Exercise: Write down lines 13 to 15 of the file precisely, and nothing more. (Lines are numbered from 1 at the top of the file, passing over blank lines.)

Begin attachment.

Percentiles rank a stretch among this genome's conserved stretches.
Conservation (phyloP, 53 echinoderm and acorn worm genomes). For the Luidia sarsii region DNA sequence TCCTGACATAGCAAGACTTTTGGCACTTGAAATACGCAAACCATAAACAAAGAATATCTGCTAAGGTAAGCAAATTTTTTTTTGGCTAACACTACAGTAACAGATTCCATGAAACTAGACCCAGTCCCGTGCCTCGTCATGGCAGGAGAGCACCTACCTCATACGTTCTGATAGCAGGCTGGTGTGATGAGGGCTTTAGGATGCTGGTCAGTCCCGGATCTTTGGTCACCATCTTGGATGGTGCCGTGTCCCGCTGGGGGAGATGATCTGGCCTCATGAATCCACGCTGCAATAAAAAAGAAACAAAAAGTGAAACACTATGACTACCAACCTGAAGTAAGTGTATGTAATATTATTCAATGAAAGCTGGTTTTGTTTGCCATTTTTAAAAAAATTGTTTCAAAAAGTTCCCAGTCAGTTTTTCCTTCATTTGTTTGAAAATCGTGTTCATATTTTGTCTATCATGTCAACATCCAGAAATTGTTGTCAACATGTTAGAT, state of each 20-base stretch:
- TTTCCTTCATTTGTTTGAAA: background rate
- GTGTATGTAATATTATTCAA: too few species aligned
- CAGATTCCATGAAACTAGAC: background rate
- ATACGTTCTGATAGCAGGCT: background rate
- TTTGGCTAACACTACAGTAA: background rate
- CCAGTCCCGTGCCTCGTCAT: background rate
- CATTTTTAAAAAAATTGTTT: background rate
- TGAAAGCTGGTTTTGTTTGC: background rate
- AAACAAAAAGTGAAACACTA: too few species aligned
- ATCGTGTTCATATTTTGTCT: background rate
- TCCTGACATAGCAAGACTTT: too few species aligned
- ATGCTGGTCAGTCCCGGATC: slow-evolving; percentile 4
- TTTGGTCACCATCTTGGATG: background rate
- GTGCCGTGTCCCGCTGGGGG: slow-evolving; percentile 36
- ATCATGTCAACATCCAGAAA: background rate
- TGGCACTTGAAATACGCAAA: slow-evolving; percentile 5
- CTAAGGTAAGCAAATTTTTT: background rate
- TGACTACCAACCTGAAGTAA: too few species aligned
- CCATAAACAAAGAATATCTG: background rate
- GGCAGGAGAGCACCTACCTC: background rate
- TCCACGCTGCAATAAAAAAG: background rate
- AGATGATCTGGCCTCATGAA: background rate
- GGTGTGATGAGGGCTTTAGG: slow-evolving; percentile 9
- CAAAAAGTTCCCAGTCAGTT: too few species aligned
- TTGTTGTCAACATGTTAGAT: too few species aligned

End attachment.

- TCCTGACATAGCAAGACTTT: too few species aligned
- ATGCTGGTCAGTCCCGGATC: slow-evolving; percentile 4
- TTTGGTCACCATCTTGGATG: background rate